Why Children Need An Hour Of Exercise Every Day

Under 10s need to keep active to make sure their hearts stay healthy

Children who get less than an hour’s exercise a day could be heading for heart disease in the future.

A study shows those under the age of ten need at least that much exercise every day to keep hearts healthy.

Even very young children showed signs of future health problems, the researchers found.

Of the 3,120 children aged between two and nine who took part in the Europe-wide study, one in seven had a combination of factors that raised their odds of ill health in later life.

These included blood pressure and cholesterol readings higher than considered healthy, poor fitness levels and layers of fat.

The research, by the University of Zaragoza in Spain and reported in the journal BMC Medicine, concluded children aged between seven and nine should include 20 minutes of vigorous exercise such as running or football.

But many are likely to struggle to achieve that level of activity.

In a recent Newcastle University study of eight to ten-year-olds the girls exercised for an average of just 17 minutes a day. Boys did little better, clocking up 24 minutes.

Tam Fry, of the Child Growth Foundation, said variety was also vital. He said more facilities, including safe parks, are needed if children are also to keep fit out of school.

The researchers said that with obesity reaching ‘epidemic proportions’ exercise is key to improving children’s health.

Previous exercise guidelines have been formulated following studies of older children.

The tests ranged from having their height, weight and blood pressure measured to doing a series of timed sprints to test their fitness.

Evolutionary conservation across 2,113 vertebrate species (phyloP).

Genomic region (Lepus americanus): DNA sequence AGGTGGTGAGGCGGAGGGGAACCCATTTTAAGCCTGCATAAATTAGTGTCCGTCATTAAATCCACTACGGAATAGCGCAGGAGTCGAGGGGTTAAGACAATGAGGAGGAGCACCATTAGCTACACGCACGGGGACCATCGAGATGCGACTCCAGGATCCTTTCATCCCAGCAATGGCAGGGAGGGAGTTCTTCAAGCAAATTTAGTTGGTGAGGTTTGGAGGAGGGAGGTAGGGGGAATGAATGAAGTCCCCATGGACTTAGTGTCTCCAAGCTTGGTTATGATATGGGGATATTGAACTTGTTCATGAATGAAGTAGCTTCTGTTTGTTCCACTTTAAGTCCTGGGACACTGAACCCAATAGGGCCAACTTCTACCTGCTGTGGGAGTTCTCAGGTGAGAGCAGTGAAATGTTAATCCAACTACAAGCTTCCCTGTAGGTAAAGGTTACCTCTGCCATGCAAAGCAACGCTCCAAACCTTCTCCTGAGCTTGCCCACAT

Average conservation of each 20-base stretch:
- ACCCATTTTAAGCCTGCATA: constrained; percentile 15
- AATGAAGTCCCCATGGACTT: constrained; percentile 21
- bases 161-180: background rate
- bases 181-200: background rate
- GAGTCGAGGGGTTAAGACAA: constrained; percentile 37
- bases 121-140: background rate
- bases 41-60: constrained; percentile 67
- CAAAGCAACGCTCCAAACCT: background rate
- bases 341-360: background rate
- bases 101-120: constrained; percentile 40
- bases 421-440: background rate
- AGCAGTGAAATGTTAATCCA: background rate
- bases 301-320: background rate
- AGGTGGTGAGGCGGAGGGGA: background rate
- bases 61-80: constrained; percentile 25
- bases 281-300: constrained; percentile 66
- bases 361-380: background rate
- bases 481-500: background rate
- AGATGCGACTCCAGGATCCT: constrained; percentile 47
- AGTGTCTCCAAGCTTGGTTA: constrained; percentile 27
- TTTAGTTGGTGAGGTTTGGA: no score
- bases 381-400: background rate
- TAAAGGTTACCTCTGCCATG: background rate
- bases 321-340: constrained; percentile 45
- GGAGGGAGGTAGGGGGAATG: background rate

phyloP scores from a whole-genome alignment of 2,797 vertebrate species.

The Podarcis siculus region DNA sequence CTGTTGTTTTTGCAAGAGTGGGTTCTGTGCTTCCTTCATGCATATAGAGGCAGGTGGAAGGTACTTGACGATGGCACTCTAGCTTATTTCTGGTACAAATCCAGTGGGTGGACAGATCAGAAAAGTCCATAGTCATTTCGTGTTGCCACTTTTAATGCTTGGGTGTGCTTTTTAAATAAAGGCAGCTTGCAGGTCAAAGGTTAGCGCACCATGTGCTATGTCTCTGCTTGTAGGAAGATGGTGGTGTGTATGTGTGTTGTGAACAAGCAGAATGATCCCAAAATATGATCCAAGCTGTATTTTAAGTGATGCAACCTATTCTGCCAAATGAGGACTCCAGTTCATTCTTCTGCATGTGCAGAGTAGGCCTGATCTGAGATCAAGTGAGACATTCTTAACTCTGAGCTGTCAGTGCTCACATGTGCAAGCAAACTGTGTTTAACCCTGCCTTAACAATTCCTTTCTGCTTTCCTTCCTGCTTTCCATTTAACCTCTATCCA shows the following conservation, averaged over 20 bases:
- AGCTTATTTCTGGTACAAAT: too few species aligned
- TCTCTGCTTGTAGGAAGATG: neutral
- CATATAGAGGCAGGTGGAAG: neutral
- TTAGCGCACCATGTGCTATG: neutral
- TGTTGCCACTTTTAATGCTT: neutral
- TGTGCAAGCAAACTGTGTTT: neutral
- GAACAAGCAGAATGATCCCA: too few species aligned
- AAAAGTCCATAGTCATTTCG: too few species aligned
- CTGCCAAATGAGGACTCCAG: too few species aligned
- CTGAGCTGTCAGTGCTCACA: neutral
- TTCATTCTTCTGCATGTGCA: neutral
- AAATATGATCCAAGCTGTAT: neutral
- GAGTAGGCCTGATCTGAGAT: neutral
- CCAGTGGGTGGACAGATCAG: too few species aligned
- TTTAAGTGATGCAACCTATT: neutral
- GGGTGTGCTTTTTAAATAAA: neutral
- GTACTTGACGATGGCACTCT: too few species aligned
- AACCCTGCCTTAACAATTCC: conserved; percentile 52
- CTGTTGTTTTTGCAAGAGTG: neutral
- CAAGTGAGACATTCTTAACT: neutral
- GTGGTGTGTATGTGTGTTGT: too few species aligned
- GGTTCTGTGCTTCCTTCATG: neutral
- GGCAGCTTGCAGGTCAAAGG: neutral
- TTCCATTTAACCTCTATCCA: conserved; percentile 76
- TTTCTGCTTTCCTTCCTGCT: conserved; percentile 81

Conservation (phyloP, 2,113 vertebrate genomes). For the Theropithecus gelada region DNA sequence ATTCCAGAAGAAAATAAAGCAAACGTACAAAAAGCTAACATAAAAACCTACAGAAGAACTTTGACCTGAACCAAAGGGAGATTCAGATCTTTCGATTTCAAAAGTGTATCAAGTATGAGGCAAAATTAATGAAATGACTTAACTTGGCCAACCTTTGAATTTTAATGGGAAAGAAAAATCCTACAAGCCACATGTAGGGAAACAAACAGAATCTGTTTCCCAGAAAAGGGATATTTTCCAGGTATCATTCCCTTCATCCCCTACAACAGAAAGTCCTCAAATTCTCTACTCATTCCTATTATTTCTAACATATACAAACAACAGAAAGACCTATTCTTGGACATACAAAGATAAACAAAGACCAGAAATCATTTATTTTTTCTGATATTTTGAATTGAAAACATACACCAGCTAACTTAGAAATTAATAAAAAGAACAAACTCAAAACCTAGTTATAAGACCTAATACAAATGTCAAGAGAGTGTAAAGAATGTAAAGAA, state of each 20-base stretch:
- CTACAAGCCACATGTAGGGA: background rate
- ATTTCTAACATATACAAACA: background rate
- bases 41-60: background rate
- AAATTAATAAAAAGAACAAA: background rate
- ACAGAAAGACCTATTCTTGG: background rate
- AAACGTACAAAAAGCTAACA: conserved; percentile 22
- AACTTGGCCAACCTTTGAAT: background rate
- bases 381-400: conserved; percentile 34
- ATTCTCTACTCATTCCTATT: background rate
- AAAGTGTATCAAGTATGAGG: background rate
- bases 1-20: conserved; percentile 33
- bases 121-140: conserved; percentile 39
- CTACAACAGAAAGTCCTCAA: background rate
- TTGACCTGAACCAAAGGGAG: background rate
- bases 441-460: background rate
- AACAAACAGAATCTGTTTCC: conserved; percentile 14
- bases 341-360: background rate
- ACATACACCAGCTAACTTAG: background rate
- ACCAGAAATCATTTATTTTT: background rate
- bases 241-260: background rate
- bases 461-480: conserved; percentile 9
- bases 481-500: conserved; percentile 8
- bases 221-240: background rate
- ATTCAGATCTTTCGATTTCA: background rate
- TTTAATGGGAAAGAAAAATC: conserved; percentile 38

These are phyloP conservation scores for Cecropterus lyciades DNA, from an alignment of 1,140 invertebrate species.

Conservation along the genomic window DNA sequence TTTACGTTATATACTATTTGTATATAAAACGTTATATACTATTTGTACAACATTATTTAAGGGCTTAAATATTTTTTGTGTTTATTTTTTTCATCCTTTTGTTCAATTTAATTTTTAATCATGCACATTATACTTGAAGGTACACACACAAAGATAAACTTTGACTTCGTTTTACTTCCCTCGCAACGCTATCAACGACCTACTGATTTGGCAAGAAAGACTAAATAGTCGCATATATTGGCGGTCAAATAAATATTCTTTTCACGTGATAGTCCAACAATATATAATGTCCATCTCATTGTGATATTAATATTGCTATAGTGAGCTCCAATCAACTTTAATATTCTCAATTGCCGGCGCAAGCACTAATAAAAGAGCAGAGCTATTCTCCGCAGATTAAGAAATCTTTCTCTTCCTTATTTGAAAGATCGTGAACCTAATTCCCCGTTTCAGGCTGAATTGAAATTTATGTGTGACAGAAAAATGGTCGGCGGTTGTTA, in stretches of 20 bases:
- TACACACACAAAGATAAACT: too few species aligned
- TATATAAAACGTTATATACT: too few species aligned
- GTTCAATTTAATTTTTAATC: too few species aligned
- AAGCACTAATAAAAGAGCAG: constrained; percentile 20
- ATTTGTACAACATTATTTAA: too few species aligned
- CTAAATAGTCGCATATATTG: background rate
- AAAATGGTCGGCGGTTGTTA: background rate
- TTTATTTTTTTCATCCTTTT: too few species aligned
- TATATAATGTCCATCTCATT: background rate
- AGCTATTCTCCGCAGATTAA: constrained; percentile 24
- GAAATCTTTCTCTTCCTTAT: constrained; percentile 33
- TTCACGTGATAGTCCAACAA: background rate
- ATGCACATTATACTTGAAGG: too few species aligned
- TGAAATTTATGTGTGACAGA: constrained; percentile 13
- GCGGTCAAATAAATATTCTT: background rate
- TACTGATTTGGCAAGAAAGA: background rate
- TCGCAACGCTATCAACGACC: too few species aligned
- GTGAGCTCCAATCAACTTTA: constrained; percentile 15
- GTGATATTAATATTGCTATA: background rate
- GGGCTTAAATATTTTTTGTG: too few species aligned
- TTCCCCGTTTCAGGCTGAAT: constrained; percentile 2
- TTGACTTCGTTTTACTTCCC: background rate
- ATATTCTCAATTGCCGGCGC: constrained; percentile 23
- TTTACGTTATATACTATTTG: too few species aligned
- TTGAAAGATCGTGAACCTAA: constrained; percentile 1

The study concluded that children aged between seven and nine should include 20 minutes of vigorous exercise such as running or football.

The youngsters also wore small pedometer-like devices that measured how active they were.

The study also revealed the value of exercise, even at a young age.

Among the boys aged between two and six years old, those who did the least exercise were more than twice as likely to have unhealthy readings as those who did the most.

The difference was even starker among the older children. There the girls who did little exercise were seven times more likely to be deemed at risk of heart problems than those who were the most active.

Couch-potato boys had six times the risk.

By looking at how much exercise those in good health did, the research team concluded that girls need around an hour of exercise a day.

For boys, the figure varies with age, with those aged six and under advised to do just over an hour.

Between the ages of seven and nine, this should be increased to 85 minutes daily.

This is substantially more than the hour a day recommended by the World Health Organisation.

Originally posted dailymail.co.uk                                                                                                                                         29th July 2013

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